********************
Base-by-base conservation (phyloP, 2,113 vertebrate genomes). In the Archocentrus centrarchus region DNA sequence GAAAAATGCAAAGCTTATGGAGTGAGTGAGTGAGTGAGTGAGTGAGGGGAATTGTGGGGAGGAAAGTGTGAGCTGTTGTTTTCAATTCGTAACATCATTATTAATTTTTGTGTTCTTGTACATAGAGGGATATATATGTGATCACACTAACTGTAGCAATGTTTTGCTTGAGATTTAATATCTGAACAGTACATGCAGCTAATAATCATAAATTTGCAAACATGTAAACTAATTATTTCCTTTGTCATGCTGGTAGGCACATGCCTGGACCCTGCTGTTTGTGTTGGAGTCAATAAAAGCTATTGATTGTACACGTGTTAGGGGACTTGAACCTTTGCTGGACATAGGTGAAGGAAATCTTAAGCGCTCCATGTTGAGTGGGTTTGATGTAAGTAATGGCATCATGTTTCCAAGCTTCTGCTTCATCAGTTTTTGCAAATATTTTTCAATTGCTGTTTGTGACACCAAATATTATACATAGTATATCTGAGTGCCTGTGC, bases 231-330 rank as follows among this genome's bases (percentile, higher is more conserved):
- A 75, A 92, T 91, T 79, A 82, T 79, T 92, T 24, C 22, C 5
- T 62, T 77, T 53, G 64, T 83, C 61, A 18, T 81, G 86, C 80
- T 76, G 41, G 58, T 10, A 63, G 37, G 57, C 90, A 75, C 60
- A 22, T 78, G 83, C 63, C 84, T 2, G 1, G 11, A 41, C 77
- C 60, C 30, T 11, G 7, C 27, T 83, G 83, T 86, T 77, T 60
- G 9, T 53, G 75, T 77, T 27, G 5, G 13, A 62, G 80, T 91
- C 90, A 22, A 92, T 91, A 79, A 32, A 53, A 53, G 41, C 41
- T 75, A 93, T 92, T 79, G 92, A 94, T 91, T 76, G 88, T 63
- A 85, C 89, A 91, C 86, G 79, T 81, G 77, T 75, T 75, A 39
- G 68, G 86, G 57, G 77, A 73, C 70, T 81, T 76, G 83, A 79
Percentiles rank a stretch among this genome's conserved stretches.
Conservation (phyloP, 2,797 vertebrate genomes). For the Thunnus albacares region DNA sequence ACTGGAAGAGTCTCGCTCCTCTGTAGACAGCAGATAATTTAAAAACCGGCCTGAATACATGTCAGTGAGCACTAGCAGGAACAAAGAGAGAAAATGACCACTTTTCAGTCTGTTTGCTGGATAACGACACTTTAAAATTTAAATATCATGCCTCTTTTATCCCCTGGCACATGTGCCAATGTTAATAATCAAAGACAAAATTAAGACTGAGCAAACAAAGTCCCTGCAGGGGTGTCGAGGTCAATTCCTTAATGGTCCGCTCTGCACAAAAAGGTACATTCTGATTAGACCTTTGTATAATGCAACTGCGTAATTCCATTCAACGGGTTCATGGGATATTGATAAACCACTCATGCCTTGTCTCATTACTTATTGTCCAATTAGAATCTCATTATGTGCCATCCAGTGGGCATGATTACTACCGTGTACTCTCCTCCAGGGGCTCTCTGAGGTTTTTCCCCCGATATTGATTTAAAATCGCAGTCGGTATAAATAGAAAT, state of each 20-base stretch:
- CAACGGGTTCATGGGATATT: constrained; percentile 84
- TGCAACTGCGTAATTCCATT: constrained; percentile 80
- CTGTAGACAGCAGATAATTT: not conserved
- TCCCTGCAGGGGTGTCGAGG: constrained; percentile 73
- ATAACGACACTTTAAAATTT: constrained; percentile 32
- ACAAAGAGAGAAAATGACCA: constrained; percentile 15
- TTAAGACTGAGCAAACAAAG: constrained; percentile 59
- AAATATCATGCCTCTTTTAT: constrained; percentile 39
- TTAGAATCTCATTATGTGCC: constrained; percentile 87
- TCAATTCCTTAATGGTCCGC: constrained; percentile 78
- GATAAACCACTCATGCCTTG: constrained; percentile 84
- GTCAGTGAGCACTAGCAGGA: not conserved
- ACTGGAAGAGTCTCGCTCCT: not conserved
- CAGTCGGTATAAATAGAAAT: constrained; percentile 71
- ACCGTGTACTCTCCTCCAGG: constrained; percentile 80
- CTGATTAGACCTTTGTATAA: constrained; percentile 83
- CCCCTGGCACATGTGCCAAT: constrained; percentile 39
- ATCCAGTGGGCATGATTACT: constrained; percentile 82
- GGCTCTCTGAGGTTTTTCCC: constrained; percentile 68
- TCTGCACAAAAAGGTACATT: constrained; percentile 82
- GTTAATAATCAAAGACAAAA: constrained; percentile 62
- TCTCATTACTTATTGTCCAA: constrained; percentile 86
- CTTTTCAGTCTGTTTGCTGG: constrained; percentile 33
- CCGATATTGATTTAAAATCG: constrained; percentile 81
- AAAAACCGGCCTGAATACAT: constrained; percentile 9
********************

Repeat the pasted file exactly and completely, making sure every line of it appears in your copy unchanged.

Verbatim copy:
Base-by-base conservation (phyloP, 2,113 vertebrate genomes). In the Archocentrus centrarchus region DNA sequence GAAAAATGCAAAGCTTATGGAGTGAGTGAGTGAGTGAGTGAGTGAGGGGAATTGTGGGGAGGAAAGTGTGAGCTGTTGTTTTCAATTCGTAACATCATTATTAATTTTTGTGTTCTTGTACATAGAGGGATATATATGTGATCACACTAACTGTAGCAATGTTTTGCTTGAGATTTAATATCTGAACAGTACATGCAGCTAATAATCATAAATTTGCAAACATGTAAACTAATTATTTCCTTTGTCATGCTGGTAGGCACATGCCTGGACCCTGCTGTTTGTGTTGGAGTCAATAAAAGCTATTGATTGTACACGTGTTAGGGGACTTGAACCTTTGCTGGACATAGGTGAAGGAAATCTTAAGCGCTCCATGTTGAGTGGGTTTGATGTAAGTAATGGCATCATGTTTCCAAGCTTCTGCTTCATCAGTTTTTGCAAATATTTTTCAATTGCTGTTTGTGACACCAAATATTATACATAGTATATCTGAGTGCCTGTGC, bases 231-330 rank as follows among this genome's bases (percentile, higher is more conserved):
- A 75, A 92, T 91, T 79, A 82, T 79, T 92, T 24, C 22, C 5
- T 62, T 77, T 53, G 64, T 83, C 61, A 18, T 81, G 86, C 80
- T 76, G 41, G 58, T 10, A 63, G 37, G 57, C 90, A 75, C 60
- A 22, T 78, G 83, C 63, C 84, T 2, G 1, G 11, A 41, C 77
- C 60, C 30, T 11, G 7, C 27, T 83, G 83, T 86, T 77, T 60
- G 9, T 53, G 75, T 77, T 27, G 5, G 13, A 62, G 80, T 91
- C 90, A 22, A 92, T 91, A 79, A 32, A 53, A 53, G 41, C 41
- T 75, A 93, T 92, T 79, G 92, A 94, T 91, T 76, G 88, T 63
- A 85, C 89, A 91, C 86, G 79, T 81, G 77, T 75, T 75, A 39
- G 68, G 86, G 57, G 77, A 73, C 70, T 81, T 76, G 83, A 79
Percentiles rank a stretch among this genome's conserved stretches.
Conservation (phyloP, 2,797 vertebrate genomes). For the Thunnus albacares region DNA sequence ACTGGAAGAGTCTCGCTCCTCTGTAGACAGCAGATAATTTAAAAACCGGCCTGAATACATGTCAGTGAGCACTAGCAGGAACAAAGAGAGAAAATGACCACTTTTCAGTCTGTTTGCTGGATAACGACACTTTAAAATTTAAATATCATGCCTCTTTTATCCCCTGGCACATGTGCCAATGTTAATAATCAAAGACAAAATTAAGACTGAGCAAACAAAGTCCCTGCAGGGGTGTCGAGGTCAATTCCTTAATGGTCCGCTCTGCACAAAAAGGTACATTCTGATTAGACCTTTGTATAATGCAACTGCGTAATTCCATTCAACGGGTTCATGGGATATTGATAAACCACTCATGCCTTGTCTCATTACTTATTGTCCAATTAGAATCTCATTATGTGCCATCCAGTGGGCATGATTACTACCGTGTACTCTCCTCCAGGGGCTCTCTGAGGTTTTTCCCCCGATATTGATTTAAAATCGCAGTCGGTATAAATAGAAAT, state of each 20-base stretch:
- CAACGGGTTCATGGGATATT: constrained; percentile 84
- TGCAACTGCGTAATTCCATT: constrained; percentile 80
- CTGTAGACAGCAGATAATTT: not conserved
- TCCCTGCAGGGGTGTCGAGG: constrained; percentile 73
- ATAACGACACTTTAAAATTT: constrained; percentile 32
- ACAAAGAGAGAAAATGACCA: constrained; percentile 15
- TTAAGACTGAGCAAACAAAG: constrained; percentile 59
- AAATATCATGCCTCTTTTAT: constrained; percentile 39
- TTAGAATCTCATTATGTGCC: constrained; percentile 87
- TCAATTCCTTAATGGTCCGC: constrained; percentile 78
- GATAAACCACTCATGCCTTG: constrained; percentile 84
- GTCAGTGAGCACTAGCAGGA: not conserved
- ACTGGAAGAGTCTCGCTCCT: not conserved
- CAGTCGGTATAAATAGAAAT: constrained; percentile 71
- ACCGTGTACTCTCCTCCAGG: constrained; percentile 80
- CTGATTAGACCTTTGTATAA: constrained; percentile 83
- CCCCTGGCACATGTGCCAAT: constrained; percentile 39
- ATCCAGTGGGCATGATTACT: constrained; percentile 82
- GGCTCTCTGAGGTTTTTCCC: constrained; percentile 68
- TCTGCACAAAAAGGTACATT: constrained; percentile 82
- GTTAATAATCAAAGACAAAA: constrained; percentile 62
- TCTCATTACTTATTGTCCAA: constrained; percentile 86
- CTTTTCAGTCTGTTTGCTGG: constrained; percentile 33
- CCGATATTGATTTAAAATCG: constrained; percentile 81
- AAAAACCGGCCTGAATACAT: constrained; percentile 9